Signed into law by President George Bush in December 2007, the Energy Independence and Security Act of 2007 was to have achieved important, long-sought maritime sector objectives. A national Short Sea Transportation (SST) program was authorized and a detailed outline provided. The Secretary of Transportation was assigned the responsibility for the development a plan for SST implementation, and required to report to Congress by December 2008 on the progress made.
The 2007 Act mandated Secretarial action to create an environment that would attract private sector investment to finance SST requirements. The original House version of the 2007 Act, as reported by the House Committee on Transportation and Infrastructure and passed by the House on January 18, 2007, addressed the need for government-assisted SST financing by extending the Maritime Administration (MARAD) capital construction fund (CCF) tax-deferral program to container and ro/ro services nationwide, and by authorizing $2 billion for the MARAD Title XI program use in attracting private sector financing for SST projects.
Mr. Oberstar and his Congressional co-sponsors of the original maritime sections of the 2007 Act were confident that with their proposals in place, the long-discussed use of U.S. waterways for the transportation of freight (in containers and trailers) and passengers, to mitigate landside highway congestion and reduce petroleum usage, and accomplish multiple other objectives, would be underway.
They were to be disappointed. The $2 billion of Title XI authorization was removed in the Senate. The Secretary’s report, required by December 2008, was not delivered until April 2011 and concluded that without “strong leadership from the federal government . . . the nation’s rivers and coastal waterways will continue to be underutilized for domestic container and trailer freight transportation” without tabling such leadership proposals.
And, after the 2007 Act had become law, when U.S. ferry operators sought to include their vessels that carried passengers as well as ro/ro cargoes, so-called ro/pax vessels, for CCF program “qualified” withdrawals, MARAD refused to approve these withdrawals. MARAD advised CCF program applicants that Congress had intended the 2007 Act extension to apply for only to vessels in ro/ro services engaged in the carriage of freight, and that the carriage of passengers, in so-called ro/pax vessels, was a disqualification. And, CCF program applicants were told that a new Congressional enactment would be required to enable MARAD to include ro/ro vessels that included the carriage of passengers as “qualified” services.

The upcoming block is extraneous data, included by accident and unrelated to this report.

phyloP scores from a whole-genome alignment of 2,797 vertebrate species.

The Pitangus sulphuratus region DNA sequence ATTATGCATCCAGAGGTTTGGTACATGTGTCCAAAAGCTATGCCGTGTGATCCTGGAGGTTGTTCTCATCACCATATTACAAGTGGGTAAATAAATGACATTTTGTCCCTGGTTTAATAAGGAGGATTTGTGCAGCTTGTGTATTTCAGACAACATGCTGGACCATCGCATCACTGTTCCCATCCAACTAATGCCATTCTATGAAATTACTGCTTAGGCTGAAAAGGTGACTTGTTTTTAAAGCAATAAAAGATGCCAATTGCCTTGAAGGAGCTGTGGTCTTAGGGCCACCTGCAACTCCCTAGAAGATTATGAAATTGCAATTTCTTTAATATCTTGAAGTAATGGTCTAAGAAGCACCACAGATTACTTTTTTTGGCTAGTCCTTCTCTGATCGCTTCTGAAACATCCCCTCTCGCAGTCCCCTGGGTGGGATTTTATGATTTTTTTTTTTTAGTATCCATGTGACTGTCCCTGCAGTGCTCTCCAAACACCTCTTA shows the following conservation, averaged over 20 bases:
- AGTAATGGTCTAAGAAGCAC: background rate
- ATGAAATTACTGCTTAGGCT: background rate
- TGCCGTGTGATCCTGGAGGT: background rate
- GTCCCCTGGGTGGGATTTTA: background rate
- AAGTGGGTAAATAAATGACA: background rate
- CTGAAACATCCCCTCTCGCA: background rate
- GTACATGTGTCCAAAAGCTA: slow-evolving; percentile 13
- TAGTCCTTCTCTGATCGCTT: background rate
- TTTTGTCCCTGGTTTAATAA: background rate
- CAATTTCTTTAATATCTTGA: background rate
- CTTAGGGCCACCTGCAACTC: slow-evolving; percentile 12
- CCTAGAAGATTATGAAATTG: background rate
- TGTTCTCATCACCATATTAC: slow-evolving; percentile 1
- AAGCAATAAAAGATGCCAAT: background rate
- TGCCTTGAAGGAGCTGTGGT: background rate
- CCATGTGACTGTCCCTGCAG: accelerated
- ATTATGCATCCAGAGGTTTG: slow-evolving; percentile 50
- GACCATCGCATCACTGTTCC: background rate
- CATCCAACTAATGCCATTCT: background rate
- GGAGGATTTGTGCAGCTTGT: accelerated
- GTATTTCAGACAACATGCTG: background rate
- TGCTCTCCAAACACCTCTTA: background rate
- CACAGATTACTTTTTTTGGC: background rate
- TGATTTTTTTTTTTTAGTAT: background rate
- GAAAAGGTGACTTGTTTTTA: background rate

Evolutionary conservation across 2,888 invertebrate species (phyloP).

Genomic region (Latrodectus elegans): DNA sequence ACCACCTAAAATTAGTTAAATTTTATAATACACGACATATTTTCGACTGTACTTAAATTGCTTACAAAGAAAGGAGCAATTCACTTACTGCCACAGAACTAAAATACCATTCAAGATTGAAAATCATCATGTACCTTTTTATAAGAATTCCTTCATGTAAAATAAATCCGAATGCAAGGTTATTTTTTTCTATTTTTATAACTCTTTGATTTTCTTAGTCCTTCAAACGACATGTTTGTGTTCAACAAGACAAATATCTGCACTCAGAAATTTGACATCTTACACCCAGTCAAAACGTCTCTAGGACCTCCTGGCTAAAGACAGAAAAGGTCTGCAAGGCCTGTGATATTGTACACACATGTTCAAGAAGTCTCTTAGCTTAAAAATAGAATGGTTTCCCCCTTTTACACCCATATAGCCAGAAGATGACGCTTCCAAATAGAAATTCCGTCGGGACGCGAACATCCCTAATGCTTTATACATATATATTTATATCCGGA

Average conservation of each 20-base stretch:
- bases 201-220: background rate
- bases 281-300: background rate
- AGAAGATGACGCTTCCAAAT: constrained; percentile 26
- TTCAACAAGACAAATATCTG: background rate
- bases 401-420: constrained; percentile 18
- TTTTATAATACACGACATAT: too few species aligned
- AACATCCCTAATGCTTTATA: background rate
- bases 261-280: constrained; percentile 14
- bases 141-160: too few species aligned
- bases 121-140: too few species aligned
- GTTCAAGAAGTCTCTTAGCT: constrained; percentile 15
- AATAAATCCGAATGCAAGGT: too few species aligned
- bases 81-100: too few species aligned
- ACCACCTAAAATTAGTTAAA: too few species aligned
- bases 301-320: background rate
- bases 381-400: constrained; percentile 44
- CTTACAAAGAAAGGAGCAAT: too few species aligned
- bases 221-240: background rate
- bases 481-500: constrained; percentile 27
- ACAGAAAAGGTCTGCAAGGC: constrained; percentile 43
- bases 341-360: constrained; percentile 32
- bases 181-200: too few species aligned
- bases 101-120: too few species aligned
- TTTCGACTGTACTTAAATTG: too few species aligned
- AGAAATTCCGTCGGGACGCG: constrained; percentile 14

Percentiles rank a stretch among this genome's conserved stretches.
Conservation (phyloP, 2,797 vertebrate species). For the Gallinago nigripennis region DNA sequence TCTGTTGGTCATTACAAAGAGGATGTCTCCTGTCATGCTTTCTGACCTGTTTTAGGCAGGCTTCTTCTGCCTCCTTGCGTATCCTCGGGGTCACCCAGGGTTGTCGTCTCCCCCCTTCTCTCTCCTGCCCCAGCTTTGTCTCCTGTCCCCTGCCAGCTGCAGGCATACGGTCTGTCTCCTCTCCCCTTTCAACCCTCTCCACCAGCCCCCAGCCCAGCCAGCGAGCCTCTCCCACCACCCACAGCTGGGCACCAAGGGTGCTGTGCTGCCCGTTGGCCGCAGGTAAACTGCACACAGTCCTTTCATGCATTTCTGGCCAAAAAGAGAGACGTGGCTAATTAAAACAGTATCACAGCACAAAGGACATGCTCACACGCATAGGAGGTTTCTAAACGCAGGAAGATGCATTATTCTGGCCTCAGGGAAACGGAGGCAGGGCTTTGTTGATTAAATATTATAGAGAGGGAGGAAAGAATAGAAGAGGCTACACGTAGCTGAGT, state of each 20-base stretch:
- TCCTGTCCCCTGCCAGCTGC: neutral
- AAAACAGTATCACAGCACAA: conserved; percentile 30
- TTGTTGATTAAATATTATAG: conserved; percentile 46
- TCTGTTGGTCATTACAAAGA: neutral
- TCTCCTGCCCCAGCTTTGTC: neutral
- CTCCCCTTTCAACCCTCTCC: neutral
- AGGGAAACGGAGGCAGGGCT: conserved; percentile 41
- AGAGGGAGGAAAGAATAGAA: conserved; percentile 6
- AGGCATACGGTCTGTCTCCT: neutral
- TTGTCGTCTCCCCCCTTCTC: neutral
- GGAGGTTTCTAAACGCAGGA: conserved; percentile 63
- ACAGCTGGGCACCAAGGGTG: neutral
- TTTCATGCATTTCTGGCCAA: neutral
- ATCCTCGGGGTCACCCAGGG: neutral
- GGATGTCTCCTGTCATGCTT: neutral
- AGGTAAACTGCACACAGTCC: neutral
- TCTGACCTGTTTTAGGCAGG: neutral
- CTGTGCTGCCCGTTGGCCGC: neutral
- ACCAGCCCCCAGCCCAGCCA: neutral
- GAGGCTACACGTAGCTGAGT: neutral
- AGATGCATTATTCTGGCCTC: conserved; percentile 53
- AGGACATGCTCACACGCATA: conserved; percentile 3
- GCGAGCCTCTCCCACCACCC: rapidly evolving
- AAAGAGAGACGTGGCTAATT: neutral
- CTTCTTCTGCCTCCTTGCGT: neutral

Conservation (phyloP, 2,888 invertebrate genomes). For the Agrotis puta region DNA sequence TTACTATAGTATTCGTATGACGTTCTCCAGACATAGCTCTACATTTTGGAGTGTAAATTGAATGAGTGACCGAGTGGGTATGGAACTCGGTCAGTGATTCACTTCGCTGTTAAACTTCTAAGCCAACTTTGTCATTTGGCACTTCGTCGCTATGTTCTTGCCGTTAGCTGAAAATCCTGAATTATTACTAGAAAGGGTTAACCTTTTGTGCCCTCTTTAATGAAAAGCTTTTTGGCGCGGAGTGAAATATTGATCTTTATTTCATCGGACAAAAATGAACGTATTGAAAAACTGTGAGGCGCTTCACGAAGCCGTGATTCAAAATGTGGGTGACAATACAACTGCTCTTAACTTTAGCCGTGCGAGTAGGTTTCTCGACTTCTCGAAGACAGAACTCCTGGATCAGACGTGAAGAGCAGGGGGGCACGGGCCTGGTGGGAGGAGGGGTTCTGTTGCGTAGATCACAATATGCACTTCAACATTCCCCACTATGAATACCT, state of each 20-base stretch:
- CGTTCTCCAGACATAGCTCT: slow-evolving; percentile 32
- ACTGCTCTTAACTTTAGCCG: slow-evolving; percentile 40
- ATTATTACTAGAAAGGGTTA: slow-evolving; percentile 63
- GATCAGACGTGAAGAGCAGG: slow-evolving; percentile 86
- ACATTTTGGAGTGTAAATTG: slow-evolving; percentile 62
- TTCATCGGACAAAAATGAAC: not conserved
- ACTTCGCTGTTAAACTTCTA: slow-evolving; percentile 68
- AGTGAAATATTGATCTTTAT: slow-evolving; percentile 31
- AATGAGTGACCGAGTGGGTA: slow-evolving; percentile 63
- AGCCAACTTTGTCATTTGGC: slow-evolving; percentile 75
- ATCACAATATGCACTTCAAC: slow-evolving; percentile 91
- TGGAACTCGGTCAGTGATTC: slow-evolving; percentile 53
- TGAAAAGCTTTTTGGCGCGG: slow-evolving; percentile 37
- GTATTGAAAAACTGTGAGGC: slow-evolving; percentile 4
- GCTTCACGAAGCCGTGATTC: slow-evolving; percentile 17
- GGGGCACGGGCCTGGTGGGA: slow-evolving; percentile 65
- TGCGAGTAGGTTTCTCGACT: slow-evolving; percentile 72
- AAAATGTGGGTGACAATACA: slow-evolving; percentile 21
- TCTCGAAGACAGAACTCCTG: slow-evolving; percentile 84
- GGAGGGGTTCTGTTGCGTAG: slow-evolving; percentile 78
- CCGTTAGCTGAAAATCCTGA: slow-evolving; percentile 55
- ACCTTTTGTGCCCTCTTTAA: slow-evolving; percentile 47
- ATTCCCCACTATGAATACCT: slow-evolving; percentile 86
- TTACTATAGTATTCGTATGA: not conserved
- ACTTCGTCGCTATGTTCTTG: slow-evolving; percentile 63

Change of Policy
This MARAD interpretation has been withdrawn. MARAD will now include ro/ro vessels that also carry passengers, ro/pax vessels, as engaged in CCF program “qualified” services. Owner and operator participants in the MARAD CCF program will be now able to use their CCF program deposits to purchase ro/pax vessels, and retire ro/pax vessel debt. And, this will enable shipyards that are building ro/pax vessels to use their CCF program monies as working capital for construction financing for customers (or for their own accounts) and as equity in customer vessel leasing transactions.
The majority of U.S. vehicle ferry services are provided by vessels that carry vehicles and freight loaded by “wheeled transportation technology” and vehicle drivers and passengers being loaded in this same fashion, plus additional walk-on passengers. It was to facilitate the construction of these vessels that the CCF program qualifying service definition was being expanded. This MARAD change in interpretation gives full recognition to the CCF extension that Congress intended in 2007. It is of enormous practical importance.